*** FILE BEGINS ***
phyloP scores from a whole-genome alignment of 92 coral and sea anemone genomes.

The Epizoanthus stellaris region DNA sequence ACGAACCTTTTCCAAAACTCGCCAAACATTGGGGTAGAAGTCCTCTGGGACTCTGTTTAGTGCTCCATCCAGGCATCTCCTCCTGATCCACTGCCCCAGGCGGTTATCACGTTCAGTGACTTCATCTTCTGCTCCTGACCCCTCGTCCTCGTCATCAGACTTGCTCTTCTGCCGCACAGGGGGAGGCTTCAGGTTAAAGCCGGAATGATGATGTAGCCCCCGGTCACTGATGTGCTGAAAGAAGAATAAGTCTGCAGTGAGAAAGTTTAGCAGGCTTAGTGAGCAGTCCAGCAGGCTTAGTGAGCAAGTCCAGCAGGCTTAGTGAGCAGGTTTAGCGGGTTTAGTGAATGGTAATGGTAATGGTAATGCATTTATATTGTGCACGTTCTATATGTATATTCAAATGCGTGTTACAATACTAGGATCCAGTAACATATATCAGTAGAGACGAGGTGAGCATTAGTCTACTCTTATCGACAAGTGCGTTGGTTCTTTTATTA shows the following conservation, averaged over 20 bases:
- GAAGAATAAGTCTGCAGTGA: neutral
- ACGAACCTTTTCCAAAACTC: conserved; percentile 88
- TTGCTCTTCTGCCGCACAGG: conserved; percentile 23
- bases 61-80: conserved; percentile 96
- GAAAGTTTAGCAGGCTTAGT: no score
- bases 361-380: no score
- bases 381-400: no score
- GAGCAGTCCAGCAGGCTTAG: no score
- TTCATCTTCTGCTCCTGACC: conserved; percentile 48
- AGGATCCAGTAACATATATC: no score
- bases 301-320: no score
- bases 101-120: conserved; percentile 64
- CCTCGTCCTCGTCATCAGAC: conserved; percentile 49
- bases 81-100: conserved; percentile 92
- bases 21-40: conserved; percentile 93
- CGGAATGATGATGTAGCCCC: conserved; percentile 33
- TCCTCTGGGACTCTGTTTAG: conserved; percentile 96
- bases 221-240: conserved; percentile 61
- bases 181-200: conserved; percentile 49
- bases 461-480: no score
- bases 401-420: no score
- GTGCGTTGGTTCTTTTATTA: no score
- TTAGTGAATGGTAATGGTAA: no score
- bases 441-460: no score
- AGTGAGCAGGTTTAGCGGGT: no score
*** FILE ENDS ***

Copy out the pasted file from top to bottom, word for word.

phyloP scores from a whole-genome alignment of 92 coral and sea anemone genomes.

The Epizoanthus stellaris region DNA sequence ACGAACCTTTTCCAAAACTCGCCAAACATTGGGGTAGAAGTCCTCTGGGACTCTGTTTAGTGCTCCATCCAGGCATCTCCTCCTGATCCACTGCCCCAGGCGGTTATCACGTTCAGTGACTTCATCTTCTGCTCCTGACCCCTCGTCCTCGTCATCAGACTTGCTCTTCTGCCGCACAGGGGGAGGCTTCAGGTTAAAGCCGGAATGATGATGTAGCCCCCGGTCACTGATGTGCTGAAAGAAGAATAAGTCTGCAGTGAGAAAGTTTAGCAGGCTTAGTGAGCAGTCCAGCAGGCTTAGTGAGCAAGTCCAGCAGGCTTAGTGAGCAGGTTTAGCGGGTTTAGTGAATGGTAATGGTAATGGTAATGCATTTATATTGTGCACGTTCTATATGTATATTCAAATGCGTGTTACAATACTAGGATCCAGTAACATATATCAGTAGAGACGAGGTGAGCATTAGTCTACTCTTATCGACAAGTGCGTTGGTTCTTTTATTA shows the following conservation, averaged over 20 bases:
- GAAGAATAAGTCTGCAGTGA: neutral
- ACGAACCTTTTCCAAAACTC: conserved; percentile 88
- TTGCTCTTCTGCCGCACAGG: conserved; percentile 23
- bases 61-80: conserved; percentile 96
- GAAAGTTTAGCAGGCTTAGT: no score
- bases 361-380: no score
- bases 381-400: no score
- GAGCAGTCCAGCAGGCTTAG: no score
- TTCATCTTCTGCTCCTGACC: conserved; percentile 48
- AGGATCCAGTAACATATATC: no score
- bases 301-320: no score
- bases 101-120: conserved; percentile 64
- CCTCGTCCTCGTCATCAGAC: conserved; percentile 49
- bases 81-100: conserved; percentile 92
- bases 21-40: conserved; percentile 93
- CGGAATGATGATGTAGCCCC: conserved; percentile 33
- TCCTCTGGGACTCTGTTTAG: conserved; percentile 96
- bases 221-240: conserved; percentile 61
- bases 181-200: conserved; percentile 49
- bases 461-480: no score
- bases 401-420: no score
- GTGCGTTGGTTCTTTTATTA: no score
- TTAGTGAATGGTAATGGTAA: no score
- bases 441-460: no score
- AGTGAGCAGGTTTAGCGGGT: no score